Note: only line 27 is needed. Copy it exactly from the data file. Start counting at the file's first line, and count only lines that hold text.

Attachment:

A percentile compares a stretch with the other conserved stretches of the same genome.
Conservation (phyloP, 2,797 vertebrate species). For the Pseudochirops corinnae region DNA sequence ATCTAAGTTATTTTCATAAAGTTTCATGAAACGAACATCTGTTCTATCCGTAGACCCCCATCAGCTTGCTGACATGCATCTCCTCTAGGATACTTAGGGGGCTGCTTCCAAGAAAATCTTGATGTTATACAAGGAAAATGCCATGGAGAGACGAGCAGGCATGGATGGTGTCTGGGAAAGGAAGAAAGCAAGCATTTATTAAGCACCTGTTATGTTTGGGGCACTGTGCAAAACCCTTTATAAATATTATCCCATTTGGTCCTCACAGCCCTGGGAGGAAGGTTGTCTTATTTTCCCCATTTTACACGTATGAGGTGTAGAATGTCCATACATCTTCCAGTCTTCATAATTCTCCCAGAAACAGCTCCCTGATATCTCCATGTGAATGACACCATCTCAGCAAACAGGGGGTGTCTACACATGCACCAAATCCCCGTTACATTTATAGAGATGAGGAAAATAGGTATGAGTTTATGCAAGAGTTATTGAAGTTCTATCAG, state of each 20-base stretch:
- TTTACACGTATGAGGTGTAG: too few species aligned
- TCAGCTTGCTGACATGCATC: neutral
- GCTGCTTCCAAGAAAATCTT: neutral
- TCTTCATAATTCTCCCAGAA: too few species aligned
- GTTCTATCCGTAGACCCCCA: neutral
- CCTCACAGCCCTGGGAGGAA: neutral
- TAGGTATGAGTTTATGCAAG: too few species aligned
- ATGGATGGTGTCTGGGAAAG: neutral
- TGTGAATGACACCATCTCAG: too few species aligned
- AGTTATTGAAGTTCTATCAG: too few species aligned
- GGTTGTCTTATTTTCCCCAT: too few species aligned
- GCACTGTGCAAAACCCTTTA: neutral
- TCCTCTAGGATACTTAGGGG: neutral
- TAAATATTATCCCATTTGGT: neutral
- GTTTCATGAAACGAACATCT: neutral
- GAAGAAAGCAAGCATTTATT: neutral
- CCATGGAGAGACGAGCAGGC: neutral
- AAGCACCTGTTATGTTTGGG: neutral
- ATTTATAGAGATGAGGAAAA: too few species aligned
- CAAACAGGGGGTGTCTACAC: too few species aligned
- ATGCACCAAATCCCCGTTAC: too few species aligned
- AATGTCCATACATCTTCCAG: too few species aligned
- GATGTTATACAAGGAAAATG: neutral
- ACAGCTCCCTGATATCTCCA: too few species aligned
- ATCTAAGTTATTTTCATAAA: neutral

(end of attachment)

- ATCTAAGTTATTTTCATAAA: neutral